Elissa Bernard of the Chronicle Herald reviews Tiny Vaudevilles. Read “Theatre review: Zuppa sparkles in Chekhov vaudevilles” below or at The Chronicle Herald.
Zuppa Theatre Co. doesn’t often play purely for laughs.
It goes right for the funny bone in Tiny Vaudevilles: Two Short Plays by Anton Chekhov, a two-hour evening of drama, song, jokes and frat-boy tricks with mousetraps, shaving cream and wordplay.
The audience is invited to buy $5 “drink-a-long” tickets for beer or vodka to join the actors when their characters’ imbibe. The joke is on Stewart Legere, who drinks eight shots of vodka by evening’s end and starts to lose his grip on his “Stephanovitches.”
Despite this wild card, Legere shines in both The Bear and The Proposal as a choleric, idiosyncratic man frustrated by the stubbornness of his fellow human beings.
These popular one-act plays, known as farce-vaudevilles, are clever jokes uplifted by their literary quality and Chekhov’s understanding of human frailty and foibles.
In The Bear, Susan Leblanc-Crawford is wonderful as a fierce, self-righteous and melodramatic young widow sworn to remain shut up indoors and true to her late husband, even though he was a cad.
Legere plays a middle-aged landowner about to lose his house and desperate for the widow to repay her husband’s debt. Legere makes his character’s inner struggle between alternately controlling and venting his anger hilarious.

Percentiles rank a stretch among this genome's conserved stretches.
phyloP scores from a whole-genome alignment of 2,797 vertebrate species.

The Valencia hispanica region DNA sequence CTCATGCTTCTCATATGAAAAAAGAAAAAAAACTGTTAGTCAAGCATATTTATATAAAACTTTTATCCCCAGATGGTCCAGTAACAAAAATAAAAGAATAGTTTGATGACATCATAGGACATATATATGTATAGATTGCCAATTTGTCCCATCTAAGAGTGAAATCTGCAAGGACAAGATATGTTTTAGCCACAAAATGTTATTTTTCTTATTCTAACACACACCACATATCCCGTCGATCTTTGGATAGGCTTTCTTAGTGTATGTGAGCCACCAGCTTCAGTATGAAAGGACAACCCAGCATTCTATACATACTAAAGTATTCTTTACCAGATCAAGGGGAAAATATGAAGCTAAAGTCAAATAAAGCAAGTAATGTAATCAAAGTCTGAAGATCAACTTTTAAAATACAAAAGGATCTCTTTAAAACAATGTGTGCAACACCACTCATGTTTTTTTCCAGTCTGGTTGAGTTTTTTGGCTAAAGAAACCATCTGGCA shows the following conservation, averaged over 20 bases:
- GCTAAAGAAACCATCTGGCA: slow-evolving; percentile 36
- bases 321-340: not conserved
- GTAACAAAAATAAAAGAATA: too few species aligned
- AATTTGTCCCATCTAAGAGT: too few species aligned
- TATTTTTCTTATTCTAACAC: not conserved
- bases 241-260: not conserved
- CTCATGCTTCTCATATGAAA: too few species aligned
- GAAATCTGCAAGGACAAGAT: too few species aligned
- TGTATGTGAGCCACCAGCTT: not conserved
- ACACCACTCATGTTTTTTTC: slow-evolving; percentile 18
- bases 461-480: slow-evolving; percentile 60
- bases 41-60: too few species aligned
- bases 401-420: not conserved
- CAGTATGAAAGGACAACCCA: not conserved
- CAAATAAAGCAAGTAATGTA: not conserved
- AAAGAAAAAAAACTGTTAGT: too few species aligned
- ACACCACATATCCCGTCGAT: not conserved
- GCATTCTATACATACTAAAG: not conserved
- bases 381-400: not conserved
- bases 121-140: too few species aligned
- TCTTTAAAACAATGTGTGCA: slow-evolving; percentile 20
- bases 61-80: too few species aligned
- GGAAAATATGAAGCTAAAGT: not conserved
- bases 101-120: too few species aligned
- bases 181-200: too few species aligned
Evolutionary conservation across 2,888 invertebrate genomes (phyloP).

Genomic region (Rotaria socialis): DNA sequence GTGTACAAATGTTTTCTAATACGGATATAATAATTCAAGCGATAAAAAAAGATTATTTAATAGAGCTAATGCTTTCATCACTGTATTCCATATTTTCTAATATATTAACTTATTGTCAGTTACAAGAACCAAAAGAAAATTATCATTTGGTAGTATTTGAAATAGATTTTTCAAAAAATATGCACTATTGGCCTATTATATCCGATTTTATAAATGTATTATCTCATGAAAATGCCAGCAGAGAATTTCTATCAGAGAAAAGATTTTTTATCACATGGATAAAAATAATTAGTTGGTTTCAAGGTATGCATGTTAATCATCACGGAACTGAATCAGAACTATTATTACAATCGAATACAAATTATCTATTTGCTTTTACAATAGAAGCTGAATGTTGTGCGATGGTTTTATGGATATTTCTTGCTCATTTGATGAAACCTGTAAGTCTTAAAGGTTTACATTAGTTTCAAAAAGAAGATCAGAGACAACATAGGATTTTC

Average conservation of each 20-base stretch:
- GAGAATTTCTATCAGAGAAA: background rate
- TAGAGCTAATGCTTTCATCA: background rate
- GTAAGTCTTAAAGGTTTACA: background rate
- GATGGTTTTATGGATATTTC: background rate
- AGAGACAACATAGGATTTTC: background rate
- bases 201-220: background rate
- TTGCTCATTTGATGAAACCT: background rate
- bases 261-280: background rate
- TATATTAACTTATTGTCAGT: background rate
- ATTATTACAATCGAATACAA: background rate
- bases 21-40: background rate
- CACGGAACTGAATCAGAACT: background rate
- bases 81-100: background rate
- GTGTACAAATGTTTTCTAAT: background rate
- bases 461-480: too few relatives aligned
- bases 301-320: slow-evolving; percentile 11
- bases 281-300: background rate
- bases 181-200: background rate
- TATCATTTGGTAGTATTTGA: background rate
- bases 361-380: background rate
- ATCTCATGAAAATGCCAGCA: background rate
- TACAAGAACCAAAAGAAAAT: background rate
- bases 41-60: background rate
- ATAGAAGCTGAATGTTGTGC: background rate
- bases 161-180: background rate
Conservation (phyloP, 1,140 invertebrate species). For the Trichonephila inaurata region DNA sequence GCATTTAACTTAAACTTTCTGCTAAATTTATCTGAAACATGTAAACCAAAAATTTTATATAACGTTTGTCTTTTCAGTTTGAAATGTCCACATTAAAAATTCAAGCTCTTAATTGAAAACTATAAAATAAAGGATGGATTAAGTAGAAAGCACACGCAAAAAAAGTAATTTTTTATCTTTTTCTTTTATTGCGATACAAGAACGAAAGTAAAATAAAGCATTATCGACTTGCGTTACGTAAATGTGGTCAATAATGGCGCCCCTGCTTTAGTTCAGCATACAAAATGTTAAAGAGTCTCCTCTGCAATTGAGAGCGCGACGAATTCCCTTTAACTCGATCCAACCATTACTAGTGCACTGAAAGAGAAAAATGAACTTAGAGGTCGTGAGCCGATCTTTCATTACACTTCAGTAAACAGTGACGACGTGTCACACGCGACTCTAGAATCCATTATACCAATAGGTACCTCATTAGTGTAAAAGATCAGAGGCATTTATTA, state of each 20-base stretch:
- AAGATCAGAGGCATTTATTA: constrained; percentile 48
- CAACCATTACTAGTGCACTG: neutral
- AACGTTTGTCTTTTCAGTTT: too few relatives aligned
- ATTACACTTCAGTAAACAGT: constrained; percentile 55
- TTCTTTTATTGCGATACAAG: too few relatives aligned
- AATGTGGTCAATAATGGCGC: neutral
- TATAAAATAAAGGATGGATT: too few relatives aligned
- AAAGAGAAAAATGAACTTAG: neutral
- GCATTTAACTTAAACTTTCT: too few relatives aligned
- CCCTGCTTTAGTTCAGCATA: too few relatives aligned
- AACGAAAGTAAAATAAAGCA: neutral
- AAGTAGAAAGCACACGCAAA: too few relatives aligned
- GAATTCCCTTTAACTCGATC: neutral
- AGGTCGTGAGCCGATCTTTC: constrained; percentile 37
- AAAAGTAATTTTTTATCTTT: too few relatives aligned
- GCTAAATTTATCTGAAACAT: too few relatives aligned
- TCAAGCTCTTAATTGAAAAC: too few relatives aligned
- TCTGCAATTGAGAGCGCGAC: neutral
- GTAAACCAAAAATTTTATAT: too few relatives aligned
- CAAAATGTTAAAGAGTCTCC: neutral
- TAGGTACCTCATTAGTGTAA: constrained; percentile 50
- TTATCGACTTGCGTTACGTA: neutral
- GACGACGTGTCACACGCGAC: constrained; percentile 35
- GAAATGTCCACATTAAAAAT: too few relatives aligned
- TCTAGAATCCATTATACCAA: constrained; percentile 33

The two have a battle of the sexes with Leblanc-Crawford up on the balcony, Juliet-like, and Legere below.
The Bear is the better staged play with the actors making great use of all the doors and balconies and even the outdoors in the Music Room. Because of sightlines in this venue, it’s hard to see any action on the floor and some of the floor-based physical comedy in The Proposal is lost to those in the back rows.
The three actors have worked together for over 10 years and are so skilled at comedy and so comfortable with each other it’s easy to lose sight of how good they are.
Leblanc-Crawford switches character totally in The Proposal to a plain and practical farm woman who argues furiously with her next-door neighbour (Legere), unaware he has just asked her hot-headed father (Stone) for her hand in marriage.
Outside of the farces, the three riff on their long-established roles in the company — Legere as the younger, cuter guy and fine musician, Stone as the older company co-founder who moans at being “the resident stuntman” and Leblanc-Crawford as the motherly go-between.
The company relies on its audience knowing its history and loving its style. (However, this is not necessary to enjoying the show.)
Let’s hope the Zuppas play in this type of sandbox again.